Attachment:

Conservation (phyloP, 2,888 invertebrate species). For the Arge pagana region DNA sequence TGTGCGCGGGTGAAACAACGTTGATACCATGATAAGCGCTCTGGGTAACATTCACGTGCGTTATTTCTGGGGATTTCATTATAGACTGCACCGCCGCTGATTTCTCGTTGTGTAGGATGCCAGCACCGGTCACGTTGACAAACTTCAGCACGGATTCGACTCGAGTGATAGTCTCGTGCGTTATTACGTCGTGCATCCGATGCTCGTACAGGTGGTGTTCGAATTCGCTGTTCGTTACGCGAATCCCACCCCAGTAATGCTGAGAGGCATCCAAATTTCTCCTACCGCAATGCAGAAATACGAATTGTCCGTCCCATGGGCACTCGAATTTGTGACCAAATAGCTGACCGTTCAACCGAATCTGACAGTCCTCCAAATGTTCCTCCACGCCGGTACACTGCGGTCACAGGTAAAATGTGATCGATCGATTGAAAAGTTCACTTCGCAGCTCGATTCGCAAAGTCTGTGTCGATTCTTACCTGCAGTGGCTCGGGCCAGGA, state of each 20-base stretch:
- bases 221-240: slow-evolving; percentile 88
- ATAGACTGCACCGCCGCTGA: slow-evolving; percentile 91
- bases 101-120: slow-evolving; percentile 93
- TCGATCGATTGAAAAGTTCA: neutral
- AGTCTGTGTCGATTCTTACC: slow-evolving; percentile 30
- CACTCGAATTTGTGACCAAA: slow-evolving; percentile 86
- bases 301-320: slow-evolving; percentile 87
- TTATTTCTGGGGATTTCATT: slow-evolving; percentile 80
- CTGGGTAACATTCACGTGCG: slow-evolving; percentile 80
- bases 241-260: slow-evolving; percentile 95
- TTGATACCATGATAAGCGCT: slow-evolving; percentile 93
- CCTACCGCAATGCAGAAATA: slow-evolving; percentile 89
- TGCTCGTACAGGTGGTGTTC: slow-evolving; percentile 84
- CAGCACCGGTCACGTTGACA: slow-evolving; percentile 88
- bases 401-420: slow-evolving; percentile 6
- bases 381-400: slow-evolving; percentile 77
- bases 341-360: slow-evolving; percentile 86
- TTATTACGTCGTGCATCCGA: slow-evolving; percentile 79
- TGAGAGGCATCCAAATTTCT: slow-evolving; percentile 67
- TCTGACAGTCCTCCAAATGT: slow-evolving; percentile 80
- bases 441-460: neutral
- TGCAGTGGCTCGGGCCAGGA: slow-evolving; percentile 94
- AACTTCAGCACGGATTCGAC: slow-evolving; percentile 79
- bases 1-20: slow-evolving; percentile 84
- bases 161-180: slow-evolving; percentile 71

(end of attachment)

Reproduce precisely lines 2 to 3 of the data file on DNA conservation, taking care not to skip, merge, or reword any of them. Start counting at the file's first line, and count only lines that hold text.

- bases 221-240: slow-evolving; percentile 88
- ATAGACTGCACCGCCGCTGA: slow-evolving; percentile 91